Friday March 15, 2013
Extraordinary Community Commitment
If it's March, the world is looking at our city again. President Dan Curran thanks community leaders for selling out the First Four.
When people think of Dayton, Ohio, they mention the Wright brothers. Some tout the Dayton Peace Accords.
Others proudly point to the passion of this city's basketball fans. If it's March, the world is looking at our city — again.
A local organizing committee — a coalition of community, business, Air Force and higher education leaders led by J.P. Nauseef — is branding Dayton as the place where March Madness starts. For the past 13 years, the "madness" has tipped off at the University of Dayton Arena, which has proudly hosted more NCAA Division I men's basketball tournament games than any other venue in the nation.
You never develop such a storied tradition on your own. As a community, we're blessed with strong leaders who have seen the economic development potential and the visibility these games bring to the Miami Valley. This year, the First Four and second- and third-round games will attract 60,000 fans and bring in an estimated $8 million to our region. With 10 nationally televised games, the exposure is enormous for this university and our city.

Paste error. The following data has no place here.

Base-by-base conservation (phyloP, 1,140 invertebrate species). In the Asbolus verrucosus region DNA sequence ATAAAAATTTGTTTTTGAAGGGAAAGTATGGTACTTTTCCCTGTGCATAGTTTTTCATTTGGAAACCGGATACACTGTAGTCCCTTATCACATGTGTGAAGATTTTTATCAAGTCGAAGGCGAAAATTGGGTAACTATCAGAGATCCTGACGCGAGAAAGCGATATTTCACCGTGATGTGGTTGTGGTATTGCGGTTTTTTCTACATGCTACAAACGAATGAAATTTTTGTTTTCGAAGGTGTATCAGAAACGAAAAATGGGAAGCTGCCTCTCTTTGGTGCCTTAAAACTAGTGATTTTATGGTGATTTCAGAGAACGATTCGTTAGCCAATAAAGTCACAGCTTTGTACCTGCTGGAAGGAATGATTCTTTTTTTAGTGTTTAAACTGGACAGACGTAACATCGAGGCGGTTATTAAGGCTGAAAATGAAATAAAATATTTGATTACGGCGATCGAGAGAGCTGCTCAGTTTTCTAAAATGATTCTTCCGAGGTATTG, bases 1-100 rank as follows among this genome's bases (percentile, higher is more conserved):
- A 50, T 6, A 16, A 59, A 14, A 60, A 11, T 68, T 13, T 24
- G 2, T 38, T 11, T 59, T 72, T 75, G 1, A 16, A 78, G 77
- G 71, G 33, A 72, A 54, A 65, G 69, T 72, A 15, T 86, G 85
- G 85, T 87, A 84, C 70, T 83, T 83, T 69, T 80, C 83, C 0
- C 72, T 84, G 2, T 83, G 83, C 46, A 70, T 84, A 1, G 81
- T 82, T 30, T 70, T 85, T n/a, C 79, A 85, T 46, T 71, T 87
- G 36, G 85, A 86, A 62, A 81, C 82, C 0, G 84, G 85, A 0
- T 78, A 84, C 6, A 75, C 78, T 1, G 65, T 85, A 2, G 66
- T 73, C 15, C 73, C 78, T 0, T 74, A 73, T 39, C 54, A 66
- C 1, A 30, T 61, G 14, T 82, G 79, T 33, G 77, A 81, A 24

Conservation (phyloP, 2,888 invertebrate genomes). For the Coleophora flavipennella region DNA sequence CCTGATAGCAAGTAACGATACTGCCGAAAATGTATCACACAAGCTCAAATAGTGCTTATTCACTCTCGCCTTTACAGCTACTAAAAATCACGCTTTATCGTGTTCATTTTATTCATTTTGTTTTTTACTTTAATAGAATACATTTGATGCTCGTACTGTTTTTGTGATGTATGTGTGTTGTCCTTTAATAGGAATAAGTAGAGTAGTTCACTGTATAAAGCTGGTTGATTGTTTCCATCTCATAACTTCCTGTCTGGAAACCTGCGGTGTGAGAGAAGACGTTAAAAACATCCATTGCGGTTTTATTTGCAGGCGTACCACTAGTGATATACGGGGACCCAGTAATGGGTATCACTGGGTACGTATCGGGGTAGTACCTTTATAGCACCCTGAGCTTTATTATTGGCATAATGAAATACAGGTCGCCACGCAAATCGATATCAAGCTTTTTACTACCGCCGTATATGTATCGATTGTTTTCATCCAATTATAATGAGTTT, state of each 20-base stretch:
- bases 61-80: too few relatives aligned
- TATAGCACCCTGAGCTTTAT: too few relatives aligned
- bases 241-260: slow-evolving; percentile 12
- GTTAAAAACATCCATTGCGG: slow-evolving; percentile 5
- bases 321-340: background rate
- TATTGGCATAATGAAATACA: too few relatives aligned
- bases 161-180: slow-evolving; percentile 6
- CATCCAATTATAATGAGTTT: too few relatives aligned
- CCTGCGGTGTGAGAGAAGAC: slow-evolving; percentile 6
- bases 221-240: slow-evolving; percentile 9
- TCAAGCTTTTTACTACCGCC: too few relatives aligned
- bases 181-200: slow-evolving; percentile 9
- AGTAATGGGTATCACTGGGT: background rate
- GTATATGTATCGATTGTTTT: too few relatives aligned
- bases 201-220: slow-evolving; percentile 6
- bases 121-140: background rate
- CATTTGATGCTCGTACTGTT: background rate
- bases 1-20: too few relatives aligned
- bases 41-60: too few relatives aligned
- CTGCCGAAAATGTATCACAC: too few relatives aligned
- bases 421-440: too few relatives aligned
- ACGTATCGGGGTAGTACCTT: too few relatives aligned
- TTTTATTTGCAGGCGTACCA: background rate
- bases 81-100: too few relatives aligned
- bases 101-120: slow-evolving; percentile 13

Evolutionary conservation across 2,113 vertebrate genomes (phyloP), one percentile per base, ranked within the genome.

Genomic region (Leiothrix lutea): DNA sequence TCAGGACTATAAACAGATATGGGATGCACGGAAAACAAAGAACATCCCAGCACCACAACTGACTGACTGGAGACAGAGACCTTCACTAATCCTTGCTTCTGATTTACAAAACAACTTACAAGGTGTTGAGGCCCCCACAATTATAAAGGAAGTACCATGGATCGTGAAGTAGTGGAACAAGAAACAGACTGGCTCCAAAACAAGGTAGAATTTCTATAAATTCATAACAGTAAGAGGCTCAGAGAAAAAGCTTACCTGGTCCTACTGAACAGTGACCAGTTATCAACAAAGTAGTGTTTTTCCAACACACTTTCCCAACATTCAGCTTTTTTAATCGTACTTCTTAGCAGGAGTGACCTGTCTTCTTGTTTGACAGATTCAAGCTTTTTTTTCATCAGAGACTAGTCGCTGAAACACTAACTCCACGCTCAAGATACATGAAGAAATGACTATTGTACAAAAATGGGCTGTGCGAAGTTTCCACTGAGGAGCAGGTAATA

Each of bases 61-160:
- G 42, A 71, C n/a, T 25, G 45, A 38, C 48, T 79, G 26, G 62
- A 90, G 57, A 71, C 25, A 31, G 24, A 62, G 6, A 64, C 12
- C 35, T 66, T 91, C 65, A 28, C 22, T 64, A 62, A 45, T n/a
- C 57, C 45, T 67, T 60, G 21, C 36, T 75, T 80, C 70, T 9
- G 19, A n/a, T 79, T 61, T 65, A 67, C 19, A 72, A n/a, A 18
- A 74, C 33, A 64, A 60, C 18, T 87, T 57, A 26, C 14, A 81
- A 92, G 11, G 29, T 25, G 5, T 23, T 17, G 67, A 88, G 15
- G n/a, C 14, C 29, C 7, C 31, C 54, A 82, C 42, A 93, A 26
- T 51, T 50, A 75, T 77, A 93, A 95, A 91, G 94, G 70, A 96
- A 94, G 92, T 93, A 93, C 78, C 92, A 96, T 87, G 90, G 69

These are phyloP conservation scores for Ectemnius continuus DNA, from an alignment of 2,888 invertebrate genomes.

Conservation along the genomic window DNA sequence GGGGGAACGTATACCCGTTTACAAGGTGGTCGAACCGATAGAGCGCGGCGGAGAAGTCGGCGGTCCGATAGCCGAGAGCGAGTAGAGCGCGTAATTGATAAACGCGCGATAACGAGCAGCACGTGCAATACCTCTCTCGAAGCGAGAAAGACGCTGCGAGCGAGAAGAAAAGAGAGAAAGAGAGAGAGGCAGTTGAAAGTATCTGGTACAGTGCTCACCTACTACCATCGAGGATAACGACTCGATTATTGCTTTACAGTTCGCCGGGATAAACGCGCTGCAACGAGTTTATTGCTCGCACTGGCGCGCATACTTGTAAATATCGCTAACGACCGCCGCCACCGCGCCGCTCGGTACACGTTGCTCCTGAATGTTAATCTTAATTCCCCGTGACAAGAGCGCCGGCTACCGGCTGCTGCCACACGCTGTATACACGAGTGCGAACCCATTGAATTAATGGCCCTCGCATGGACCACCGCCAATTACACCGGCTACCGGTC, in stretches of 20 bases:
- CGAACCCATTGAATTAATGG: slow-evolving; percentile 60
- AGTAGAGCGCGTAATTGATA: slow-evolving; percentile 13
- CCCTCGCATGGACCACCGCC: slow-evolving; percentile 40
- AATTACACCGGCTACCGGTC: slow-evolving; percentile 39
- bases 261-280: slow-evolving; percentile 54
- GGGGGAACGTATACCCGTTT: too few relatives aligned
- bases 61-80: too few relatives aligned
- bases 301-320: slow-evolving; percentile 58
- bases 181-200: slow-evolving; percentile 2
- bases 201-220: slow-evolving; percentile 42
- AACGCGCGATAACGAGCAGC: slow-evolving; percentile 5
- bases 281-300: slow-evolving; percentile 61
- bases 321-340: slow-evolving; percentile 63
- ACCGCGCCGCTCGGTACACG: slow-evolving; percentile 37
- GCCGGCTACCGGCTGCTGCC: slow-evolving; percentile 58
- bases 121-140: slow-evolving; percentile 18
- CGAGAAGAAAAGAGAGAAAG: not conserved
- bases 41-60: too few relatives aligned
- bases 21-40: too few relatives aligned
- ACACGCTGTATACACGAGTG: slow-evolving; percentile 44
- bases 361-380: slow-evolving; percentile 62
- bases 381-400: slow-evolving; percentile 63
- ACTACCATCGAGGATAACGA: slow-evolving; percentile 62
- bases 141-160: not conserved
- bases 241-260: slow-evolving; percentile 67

In October, five months before tip-off, the local organizing committee announced the first-ever sellout of the First Four. As J.P. Nauseef noted at that time, "The NCAA First Four sellout, even before the college basketball season begins, demonstrates the extraordinary commitment from this community and the seriousness with which we take our role as host to the First Four."
The following month, the NCAA announced the First Four will continue to be held at the University of Dayton Arena for at least two more years.
This is not a coincidence.
Since the inaugural First Four games launched in 2011, this committee has worked tirelessly to promote this event, build an audience — and showcase Dayton. With no starting budget and no full-time staff support, this group has volunteered countless hours to sell tickets to local companies and introduce events intended to secure the games beyond 2015 for our community. Their energy, passion and foresight amaze me.
We will host another first-class event March 19-20 when the First Four tips off with teams dreaming of a long run on the road to the Final Four. The Arena will swell with basketball fans, school children, airmen and their families, college students — and the community leaders who made it happen.
As we prepare for another tip-off, I tip my hat to them.
— Daniel J. Curran is president of the University of Dayton. By the end of March, UD Arena will have played host to 101 NCAA Division I men's tournament games — the most of any venue in the country.
For more information, contact Teri Rizvi at 937-229-3255 or email@example.com.
A Local Organizing Committee has planned a series of family-friendly events surrounding the First Four.